Featured JNT Authors

JNT 49.3 Featured Author: Dr. Samantha Pinto

By jnteditor | Jan 16, 2020
Dr. Samantha Pinto I have small children, so I find myself at various natural history and children’s science museums across the country, as well as awash in dinosaur and prehistoric animal factbooks at home. As someone who remains attentive –…

JNT 49.3 Featured Author: Dr. Christine Hume

By jnteditor | Nov 18, 2019
Dr. Christine Hume I first came across the Nylon Riots while researching parachutes for a short essay I was commissioned to write for an art catalogue years ago. It stayed with me; no one I know had heard of the…

JNT 49.2 Featured Author: Dr. Sandra M. Leonard

By journalofnarrativetheory | Jul 29, 2019
  Dr. Sandra M. Leonard In my first year of teaching freshman English composition I had the following preconceptions about plagiarism: that it was fairly rare, rather malicious, and always indicative of poor writing. Ten years of teaching, a dissertation,…

JNT 49.2 Featured Author: Dr. David Stromberg

By journalofnarrativetheory | Jul 15, 2019
Dr. David Stromberg Salinger: Pain and Abuse We sometimes hear talk about old tattered copies of our favorite paperbacks – but sometimes we also have them. In my case, this is true of Salinger’s Raise High the Roof Beam, Carpenters…

JNT 49.2 Featured Author: Dr. Paula Matín-Salván

By journalofnarrativetheory | Jul 2, 2019
Paula Martín-Salván Joseph Conrad was my first love, academically speaking. I wrote my undergraduate dissertation on the metaphors of visibility and opacity in Lord Jim and Heart of Darkness, but then I moved on to pursue a PhD on contemporary…

JNT 49.1 Featured Author: Dr. Muna Abd-Rabbo

By journalofnarrativetheory | Apr 29, 2019
Dr. Muna Abd-Rabbo I first read Chinua Achebe’s essay “An Image of Africa: Racism in Conrad’s Heart of Darkness” about twenty years ago when I was still a BA student, and it really made me see Conrad and the whole…

JNT 49.1 Featured Author: Dr. Hannah Courtney

By journalofnarrativetheory | Apr 15, 2019
Dr. Hannah Courtney For some time now, I’ve lived and breathed narrative trickeries. Twists that pull the storyworld rug out from under you, endings that frustrate your genre-formed expectations, messy crossovers between fiction and nonfiction, and the most dastardly form…

JNT 48.3 Featured Author: Professor Alexander Dickow

By journalofnarrativetheory | Dec 13, 2018
Professor Alexander Dickow I read Sylvie’s Neverending Quest after spotting an excerpt on the Women’s Poetry mailing list (WOMPO), and found the work compelling enough to invite Sylvie to Virginia Tech, where she presented her work in a reading and a lecture.…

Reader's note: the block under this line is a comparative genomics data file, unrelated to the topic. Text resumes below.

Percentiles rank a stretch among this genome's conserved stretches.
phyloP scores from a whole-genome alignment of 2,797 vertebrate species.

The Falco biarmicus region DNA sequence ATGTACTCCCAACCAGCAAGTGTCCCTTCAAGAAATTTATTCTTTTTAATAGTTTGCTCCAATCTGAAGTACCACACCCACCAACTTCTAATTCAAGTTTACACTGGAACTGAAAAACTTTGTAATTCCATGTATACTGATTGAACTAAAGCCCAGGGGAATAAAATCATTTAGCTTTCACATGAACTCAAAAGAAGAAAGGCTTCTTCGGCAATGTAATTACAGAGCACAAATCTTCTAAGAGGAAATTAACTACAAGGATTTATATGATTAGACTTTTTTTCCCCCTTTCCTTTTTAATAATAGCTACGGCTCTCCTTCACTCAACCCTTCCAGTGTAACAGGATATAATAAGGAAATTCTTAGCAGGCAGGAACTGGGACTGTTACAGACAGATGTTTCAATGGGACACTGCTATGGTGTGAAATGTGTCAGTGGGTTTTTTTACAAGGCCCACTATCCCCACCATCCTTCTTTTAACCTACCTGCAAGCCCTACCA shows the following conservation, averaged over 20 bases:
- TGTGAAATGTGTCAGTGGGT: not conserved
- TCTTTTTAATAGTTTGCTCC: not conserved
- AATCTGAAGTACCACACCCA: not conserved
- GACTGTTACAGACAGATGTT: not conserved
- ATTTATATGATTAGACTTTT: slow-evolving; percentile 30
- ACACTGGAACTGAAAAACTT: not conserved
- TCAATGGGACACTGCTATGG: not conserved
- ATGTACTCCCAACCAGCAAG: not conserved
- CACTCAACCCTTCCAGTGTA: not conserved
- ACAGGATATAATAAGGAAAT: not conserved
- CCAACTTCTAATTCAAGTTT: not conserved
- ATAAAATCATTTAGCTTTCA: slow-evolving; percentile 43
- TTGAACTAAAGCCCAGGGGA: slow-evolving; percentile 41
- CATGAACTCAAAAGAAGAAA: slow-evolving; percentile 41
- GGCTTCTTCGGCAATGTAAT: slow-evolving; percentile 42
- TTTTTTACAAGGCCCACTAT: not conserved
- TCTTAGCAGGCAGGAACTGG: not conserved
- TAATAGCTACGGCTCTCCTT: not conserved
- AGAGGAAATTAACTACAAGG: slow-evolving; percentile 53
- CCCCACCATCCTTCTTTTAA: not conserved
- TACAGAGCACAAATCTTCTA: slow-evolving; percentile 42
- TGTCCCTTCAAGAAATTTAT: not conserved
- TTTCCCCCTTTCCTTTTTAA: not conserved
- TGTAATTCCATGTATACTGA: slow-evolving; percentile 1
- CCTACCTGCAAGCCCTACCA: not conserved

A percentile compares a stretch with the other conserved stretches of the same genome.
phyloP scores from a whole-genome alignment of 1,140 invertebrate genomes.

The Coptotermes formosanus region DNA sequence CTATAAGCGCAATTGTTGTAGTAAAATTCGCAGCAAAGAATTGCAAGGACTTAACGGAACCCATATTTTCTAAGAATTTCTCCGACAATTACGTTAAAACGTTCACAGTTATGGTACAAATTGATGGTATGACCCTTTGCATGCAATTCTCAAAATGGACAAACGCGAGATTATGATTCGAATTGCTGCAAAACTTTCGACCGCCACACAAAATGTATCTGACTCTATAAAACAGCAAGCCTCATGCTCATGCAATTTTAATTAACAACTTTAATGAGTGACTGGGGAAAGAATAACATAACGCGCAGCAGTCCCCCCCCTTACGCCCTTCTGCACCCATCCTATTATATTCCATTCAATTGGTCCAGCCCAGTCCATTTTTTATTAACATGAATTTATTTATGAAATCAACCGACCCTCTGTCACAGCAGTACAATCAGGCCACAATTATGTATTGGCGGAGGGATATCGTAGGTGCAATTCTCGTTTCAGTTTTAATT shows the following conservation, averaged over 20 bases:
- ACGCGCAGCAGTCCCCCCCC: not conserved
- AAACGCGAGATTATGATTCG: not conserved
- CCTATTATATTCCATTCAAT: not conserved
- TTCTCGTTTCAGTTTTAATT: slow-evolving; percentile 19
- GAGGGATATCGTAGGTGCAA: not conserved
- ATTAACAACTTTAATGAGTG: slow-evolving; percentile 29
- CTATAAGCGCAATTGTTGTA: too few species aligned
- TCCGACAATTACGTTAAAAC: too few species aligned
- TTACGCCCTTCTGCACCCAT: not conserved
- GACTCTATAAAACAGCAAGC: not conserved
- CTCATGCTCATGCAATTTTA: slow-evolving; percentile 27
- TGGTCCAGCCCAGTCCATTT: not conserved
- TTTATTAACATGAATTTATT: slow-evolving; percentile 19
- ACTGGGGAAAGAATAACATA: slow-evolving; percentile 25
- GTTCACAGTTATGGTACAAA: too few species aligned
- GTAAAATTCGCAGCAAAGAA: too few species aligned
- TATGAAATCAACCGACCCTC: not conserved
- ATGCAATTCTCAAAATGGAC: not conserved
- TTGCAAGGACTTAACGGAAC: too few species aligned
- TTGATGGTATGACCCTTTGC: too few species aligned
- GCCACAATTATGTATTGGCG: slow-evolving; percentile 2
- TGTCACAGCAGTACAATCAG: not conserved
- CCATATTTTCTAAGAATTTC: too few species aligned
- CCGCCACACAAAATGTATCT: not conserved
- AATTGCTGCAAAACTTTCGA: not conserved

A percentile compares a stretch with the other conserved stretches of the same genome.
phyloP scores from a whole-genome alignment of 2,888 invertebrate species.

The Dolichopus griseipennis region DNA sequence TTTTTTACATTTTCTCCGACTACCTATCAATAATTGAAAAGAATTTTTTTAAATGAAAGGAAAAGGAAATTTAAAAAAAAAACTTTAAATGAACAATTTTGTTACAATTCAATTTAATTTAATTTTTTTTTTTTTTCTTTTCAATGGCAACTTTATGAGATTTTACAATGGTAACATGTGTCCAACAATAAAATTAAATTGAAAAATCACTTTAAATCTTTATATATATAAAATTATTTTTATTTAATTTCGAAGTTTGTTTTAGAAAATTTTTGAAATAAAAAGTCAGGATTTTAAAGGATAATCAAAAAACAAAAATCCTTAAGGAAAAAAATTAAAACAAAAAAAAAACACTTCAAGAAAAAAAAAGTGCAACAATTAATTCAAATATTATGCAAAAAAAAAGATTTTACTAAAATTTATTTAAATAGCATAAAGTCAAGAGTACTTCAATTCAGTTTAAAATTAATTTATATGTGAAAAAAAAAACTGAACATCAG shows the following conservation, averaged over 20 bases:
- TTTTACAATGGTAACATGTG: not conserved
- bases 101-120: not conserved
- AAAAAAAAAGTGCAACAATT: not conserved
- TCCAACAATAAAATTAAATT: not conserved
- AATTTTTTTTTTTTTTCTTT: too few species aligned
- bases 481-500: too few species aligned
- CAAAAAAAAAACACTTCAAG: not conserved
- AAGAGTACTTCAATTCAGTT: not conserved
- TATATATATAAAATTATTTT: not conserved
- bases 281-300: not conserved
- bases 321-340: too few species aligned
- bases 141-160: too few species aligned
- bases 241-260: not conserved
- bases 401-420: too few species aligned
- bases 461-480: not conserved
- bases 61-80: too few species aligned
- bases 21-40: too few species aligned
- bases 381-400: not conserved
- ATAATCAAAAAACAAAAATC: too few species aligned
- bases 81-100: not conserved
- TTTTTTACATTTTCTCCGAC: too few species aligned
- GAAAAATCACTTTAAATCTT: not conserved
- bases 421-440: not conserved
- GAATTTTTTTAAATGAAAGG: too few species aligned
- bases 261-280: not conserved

JNT 48.3 Featured Author: Professor Eric Keenaghan

By journalofnarrativetheory | Nov 28, 2018
Professor Eric Keenaghan While watching a documentary, my husband first heard the German-born philosopher Hannah Arendt express her love for an American truism, Stop and think. I was happy that he became just as thrilled as I was over Arendt’s…

"Having a crisis of faith is essentially the new normal in the humanities, but refracted through the world’s new abnormal, it became something else entirely, especially when teaching a student population disproportionately hit by the virus, as I do."

- JNT 51.1 Featured Author: Dr. Frederick J. Solinger

"As an audience member I witnessed, from a distance, the accelerated lifespan of a temporary encampment transitioning into something resembling a city, forged by people who shared little besides having survived inhumane traumas. "

- JNT 50.3 Featured Author: Dr. Nasia Anam

"The tempestuousness of Rhys, the provocativeness of Mansfield and the theoretical weight of Woolf, all come to bear equally, in fractious albeit enriching ways, in this peregrination through women’s rooms."

- JNT 50.1 Featured Author: Dr. Ruchi Mundeja

"Writing the essay in 2019 felt like a charm against the current erosion of women’s rights compounding the historic lack of women’s autonomy and voice."

- JNT 49.3 Featured Author: Dr. Christine Hume

"One cannot truly think unless one ceases the banal activities and drudgery that take up too much of our brief lives. Such a simple idea is foundational to all of Arendt’s work, from The Human Condition (1958) to her unfinished masterpiece The Life of the Mind (posthumously published, 1978)."

- JNT 48.3 Featured Author: Professor Eric Keenaghan

"If critics mention the texts at all, they tend to offer compelling assessments that the characters and events depicted are stereotypical, offensive, and responsible for perpetuating real-world racism or injustice."


Follow by Email